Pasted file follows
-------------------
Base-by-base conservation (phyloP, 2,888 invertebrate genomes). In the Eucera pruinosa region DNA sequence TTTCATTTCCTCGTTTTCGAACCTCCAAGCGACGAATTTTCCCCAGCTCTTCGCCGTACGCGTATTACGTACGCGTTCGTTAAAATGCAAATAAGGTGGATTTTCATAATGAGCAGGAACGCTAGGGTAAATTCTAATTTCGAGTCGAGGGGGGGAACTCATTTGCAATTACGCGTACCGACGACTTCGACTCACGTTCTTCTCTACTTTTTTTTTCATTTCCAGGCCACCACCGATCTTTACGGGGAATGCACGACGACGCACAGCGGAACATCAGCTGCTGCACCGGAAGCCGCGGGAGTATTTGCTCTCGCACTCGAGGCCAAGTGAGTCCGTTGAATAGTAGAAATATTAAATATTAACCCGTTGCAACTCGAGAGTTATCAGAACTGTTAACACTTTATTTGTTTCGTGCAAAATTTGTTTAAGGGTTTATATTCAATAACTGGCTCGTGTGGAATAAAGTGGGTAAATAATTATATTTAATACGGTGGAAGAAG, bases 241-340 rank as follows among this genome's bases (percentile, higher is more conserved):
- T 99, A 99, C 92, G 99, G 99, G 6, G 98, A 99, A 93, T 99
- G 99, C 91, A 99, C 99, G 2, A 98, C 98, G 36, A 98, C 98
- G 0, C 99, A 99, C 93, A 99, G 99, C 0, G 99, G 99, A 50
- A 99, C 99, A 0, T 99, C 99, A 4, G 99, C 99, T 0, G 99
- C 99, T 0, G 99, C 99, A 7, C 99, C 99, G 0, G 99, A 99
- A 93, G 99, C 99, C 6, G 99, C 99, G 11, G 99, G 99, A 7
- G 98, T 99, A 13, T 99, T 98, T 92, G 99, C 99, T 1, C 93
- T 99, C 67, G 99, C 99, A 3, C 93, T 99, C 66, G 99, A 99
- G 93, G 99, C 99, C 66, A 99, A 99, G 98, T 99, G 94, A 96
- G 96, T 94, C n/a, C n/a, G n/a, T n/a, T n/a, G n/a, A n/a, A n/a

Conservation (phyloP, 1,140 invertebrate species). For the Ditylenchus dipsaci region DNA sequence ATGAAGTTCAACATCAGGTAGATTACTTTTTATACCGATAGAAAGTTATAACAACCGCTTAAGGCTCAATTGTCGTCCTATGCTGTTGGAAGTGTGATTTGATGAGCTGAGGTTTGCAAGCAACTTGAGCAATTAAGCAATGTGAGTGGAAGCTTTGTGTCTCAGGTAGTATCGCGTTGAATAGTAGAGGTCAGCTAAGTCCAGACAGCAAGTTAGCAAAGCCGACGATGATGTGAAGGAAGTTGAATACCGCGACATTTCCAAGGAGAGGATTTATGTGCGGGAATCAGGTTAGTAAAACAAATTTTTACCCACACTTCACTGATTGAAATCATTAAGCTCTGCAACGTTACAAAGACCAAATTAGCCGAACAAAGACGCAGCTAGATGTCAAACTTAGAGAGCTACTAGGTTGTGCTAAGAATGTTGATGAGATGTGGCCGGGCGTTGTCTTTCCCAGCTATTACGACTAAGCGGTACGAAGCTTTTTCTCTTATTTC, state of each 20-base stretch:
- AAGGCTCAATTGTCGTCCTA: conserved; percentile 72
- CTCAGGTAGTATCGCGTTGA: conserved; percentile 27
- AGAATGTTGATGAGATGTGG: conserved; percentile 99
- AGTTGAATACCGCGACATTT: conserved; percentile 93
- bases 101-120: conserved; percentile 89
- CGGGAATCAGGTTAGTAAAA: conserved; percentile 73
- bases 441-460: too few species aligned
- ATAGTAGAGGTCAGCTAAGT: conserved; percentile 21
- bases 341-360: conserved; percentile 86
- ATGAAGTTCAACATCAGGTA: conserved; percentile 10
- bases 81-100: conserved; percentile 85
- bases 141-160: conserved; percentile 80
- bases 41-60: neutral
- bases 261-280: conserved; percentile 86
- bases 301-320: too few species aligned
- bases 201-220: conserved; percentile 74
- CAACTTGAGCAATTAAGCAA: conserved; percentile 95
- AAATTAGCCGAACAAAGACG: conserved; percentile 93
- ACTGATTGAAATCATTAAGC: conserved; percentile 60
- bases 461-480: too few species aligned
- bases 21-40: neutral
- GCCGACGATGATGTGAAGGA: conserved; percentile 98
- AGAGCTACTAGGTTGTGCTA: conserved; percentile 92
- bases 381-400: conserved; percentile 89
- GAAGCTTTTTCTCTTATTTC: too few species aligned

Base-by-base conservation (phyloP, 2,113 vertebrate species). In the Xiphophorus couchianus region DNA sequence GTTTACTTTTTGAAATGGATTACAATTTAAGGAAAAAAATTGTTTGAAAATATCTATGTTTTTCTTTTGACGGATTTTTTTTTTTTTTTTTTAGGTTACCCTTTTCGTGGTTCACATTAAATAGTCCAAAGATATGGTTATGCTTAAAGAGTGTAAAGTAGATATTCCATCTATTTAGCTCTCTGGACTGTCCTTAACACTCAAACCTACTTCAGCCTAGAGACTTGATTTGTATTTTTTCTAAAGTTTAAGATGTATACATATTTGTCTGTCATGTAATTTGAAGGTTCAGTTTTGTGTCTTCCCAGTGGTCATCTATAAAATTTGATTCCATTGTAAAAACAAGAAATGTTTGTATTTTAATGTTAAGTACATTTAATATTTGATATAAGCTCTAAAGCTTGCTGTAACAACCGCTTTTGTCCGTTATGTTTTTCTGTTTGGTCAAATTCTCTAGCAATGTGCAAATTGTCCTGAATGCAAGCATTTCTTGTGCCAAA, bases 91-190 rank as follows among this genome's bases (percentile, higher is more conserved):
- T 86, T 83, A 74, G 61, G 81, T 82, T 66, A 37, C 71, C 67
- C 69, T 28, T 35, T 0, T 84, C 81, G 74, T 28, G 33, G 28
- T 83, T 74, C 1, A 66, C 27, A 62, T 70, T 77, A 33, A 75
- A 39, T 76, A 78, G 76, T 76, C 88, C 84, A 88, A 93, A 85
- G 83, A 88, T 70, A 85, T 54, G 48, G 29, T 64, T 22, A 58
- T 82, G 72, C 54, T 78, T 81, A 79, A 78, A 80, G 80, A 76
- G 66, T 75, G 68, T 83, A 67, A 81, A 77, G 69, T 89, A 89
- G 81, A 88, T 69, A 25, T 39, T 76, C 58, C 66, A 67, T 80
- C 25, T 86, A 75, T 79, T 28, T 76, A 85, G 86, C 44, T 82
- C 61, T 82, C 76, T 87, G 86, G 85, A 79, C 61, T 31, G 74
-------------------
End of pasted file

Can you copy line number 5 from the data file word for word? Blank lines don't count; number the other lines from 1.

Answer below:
- A 99, C 99, A 0, T 99, C 99, A 4, G 99, C 99, T 0, G 99